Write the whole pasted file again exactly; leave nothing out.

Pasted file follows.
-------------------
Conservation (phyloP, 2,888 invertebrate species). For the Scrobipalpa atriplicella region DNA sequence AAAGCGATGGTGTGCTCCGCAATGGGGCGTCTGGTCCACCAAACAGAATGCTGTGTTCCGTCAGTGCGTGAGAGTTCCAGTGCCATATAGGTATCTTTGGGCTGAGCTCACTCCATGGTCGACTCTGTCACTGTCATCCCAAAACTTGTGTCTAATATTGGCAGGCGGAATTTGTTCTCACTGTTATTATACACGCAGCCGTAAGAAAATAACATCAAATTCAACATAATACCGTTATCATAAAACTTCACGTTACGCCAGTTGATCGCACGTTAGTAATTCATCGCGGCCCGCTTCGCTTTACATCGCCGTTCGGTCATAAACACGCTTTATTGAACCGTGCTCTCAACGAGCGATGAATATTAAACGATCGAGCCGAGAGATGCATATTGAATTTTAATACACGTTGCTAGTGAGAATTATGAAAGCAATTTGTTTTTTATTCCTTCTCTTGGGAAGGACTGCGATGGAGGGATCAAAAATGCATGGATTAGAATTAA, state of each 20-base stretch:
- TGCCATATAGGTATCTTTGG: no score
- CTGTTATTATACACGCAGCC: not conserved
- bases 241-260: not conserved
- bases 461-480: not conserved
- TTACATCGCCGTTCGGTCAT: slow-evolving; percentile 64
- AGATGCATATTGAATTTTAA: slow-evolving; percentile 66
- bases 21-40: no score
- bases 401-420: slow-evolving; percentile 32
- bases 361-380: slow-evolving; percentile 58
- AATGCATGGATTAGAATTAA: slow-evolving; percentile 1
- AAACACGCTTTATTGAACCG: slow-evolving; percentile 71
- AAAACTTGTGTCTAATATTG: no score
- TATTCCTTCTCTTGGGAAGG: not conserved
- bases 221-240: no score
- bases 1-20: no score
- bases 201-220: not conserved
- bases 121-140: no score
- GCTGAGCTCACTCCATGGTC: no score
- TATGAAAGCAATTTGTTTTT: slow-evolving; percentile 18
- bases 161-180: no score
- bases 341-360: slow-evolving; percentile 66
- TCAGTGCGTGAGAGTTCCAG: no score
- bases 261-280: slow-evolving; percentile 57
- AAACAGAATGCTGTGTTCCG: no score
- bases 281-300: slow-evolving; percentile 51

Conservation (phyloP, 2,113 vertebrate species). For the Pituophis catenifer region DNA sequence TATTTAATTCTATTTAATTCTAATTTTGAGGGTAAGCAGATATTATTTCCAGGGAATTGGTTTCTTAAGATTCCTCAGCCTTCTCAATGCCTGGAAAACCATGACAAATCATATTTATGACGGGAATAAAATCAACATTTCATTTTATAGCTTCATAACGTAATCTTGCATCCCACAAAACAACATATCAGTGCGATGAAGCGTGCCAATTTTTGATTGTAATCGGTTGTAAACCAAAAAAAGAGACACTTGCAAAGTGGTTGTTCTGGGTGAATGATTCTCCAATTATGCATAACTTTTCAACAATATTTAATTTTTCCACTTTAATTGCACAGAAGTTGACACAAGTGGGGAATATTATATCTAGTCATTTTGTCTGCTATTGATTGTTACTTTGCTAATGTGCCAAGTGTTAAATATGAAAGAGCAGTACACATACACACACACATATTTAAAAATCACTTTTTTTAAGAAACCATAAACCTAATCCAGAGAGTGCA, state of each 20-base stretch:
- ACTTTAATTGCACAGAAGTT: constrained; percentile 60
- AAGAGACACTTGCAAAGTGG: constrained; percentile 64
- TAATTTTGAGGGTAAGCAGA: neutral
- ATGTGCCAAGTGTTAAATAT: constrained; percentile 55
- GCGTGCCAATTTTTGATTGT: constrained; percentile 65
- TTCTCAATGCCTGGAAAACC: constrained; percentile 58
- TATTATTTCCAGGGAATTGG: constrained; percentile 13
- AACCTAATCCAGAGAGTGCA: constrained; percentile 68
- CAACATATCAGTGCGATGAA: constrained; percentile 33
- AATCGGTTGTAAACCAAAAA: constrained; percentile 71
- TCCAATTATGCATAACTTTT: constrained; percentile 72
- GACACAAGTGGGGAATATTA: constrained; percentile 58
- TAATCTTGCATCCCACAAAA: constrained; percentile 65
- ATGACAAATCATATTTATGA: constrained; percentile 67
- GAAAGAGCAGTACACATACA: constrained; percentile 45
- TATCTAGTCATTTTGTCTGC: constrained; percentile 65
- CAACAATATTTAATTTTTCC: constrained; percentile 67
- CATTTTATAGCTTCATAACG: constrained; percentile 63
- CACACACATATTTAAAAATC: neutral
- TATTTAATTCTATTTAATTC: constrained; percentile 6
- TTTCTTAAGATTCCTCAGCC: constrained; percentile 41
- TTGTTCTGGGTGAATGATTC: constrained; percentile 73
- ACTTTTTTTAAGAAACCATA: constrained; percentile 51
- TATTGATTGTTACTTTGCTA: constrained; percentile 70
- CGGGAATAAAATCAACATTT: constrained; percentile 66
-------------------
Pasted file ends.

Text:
Conservation (phyloP, 2,888 invertebrate species). For the Scrobipalpa atriplicella region DNA sequence AAAGCGATGGTGTGCTCCGCAATGGGGCGTCTGGTCCACCAAACAGAATGCTGTGTTCCGTCAGTGCGTGAGAGTTCCAGTGCCATATAGGTATCTTTGGGCTGAGCTCACTCCATGGTCGACTCTGTCACTGTCATCCCAAAACTTGTGTCTAATATTGGCAGGCGGAATTTGTTCTCACTGTTATTATACACGCAGCCGTAAGAAAATAACATCAAATTCAACATAATACCGTTATCATAAAACTTCACGTTACGCCAGTTGATCGCACGTTAGTAATTCATCGCGGCCCGCTTCGCTTTACATCGCCGTTCGGTCATAAACACGCTTTATTGAACCGTGCTCTCAACGAGCGATGAATATTAAACGATCGAGCCGAGAGATGCATATTGAATTTTAATACACGTTGCTAGTGAGAATTATGAAAGCAATTTGTTTTTTATTCCTTCTCTTGGGAAGGACTGCGATGGAGGGATCAAAAATGCATGGATTAGAATTAA, state of each 20-base stretch:
- TGCCATATAGGTATCTTTGG: no score
- CTGTTATTATACACGCAGCC: not conserved
- bases 241-260: not conserved
- bases 461-480: not conserved
- TTACATCGCCGTTCGGTCAT: slow-evolving; percentile 64
- AGATGCATATTGAATTTTAA: slow-evolving; percentile 66
- bases 21-40: no score
- bases 401-420: slow-evolving; percentile 32
- bases 361-380: slow-evolving; percentile 58
- AATGCATGGATTAGAATTAA: slow-evolving; percentile 1
- AAACACGCTTTATTGAACCG: slow-evolving; percentile 71
- AAAACTTGTGTCTAATATTG: no score
- TATTCCTTCTCTTGGGAAGG: not conserved
- bases 221-240: no score
- bases 1-20: no score
- bases 201-220: not conserved
- bases 121-140: no score
- GCTGAGCTCACTCCATGGTC: no score
- TATGAAAGCAATTTGTTTTT: slow-evolving; percentile 18
- bases 161-180: no score
- bases 341-360: slow-evolving; percentile 66
- TCAGTGCGTGAGAGTTCCAG: no score
- bases 261-280: slow-evolving; percentile 57
- AAACAGAATGCTGTGTTCCG: no score
- bases 281-300: slow-evolving; percentile 51

Conservation (phyloP, 2,113 vertebrate species). For the Pituophis catenifer region DNA sequence TATTTAATTCTATTTAATTCTAATTTTGAGGGTAAGCAGATATTATTTCCAGGGAATTGGTTTCTTAAGATTCCTCAGCCTTCTCAATGCCTGGAAAACCATGACAAATCATATTTATGACGGGAATAAAATCAACATTTCATTTTATAGCTTCATAACGTAATCTTGCATCCCACAAAACAACATATCAGTGCGATGAAGCGTGCCAATTTTTGATTGTAATCGGTTGTAAACCAAAAAAAGAGACACTTGCAAAGTGGTTGTTCTGGGTGAATGATTCTCCAATTATGCATAACTTTTCAACAATATTTAATTTTTCCACTTTAATTGCACAGAAGTTGACACAAGTGGGGAATATTATATCTAGTCATTTTGTCTGCTATTGATTGTTACTTTGCTAATGTGCCAAGTGTTAAATATGAAAGAGCAGTACACATACACACACACATATTTAAAAATCACTTTTTTTAAGAAACCATAAACCTAATCCAGAGAGTGCA, state of each 20-base stretch:
- ACTTTAATTGCACAGAAGTT: constrained; percentile 60
- AAGAGACACTTGCAAAGTGG: constrained; percentile 64
- TAATTTTGAGGGTAAGCAGA: neutral
- ATGTGCCAAGTGTTAAATAT: constrained; percentile 55
- GCGTGCCAATTTTTGATTGT: constrained; percentile 65
- TTCTCAATGCCTGGAAAACC: constrained; percentile 58
- TATTATTTCCAGGGAATTGG: constrained; percentile 13
- AACCTAATCCAGAGAGTGCA: constrained; percentile 68
- CAACATATCAGTGCGATGAA: constrained; percentile 33
- AATCGGTTGTAAACCAAAAA: constrained; percentile 71
- TCCAATTATGCATAACTTTT: constrained; percentile 72
- GACACAAGTGGGGAATATTA: constrained; percentile 58
- TAATCTTGCATCCCACAAAA: constrained; percentile 65
- ATGACAAATCATATTTATGA: constrained; percentile 67
- GAAAGAGCAGTACACATACA: constrained; percentile 45
- TATCTAGTCATTTTGTCTGC: constrained; percentile 65
- CAACAATATTTAATTTTTCC: constrained; percentile 67
- CATTTTATAGCTTCATAACG: constrained; percentile 63
- CACACACATATTTAAAAATC: neutral
- TATTTAATTCTATTTAATTC: constrained; percentile 6
- TTTCTTAAGATTCCTCAGCC: constrained; percentile 41
- TTGTTCTGGGTGAATGATTC: constrained; percentile 73
- ACTTTTTTTAAGAAACCATA: constrained; percentile 51
- TATTGATTGTTACTTTGCTA: constrained; percentile 70
- CGGGAATAAAATCAACATTT: constrained; percentile 66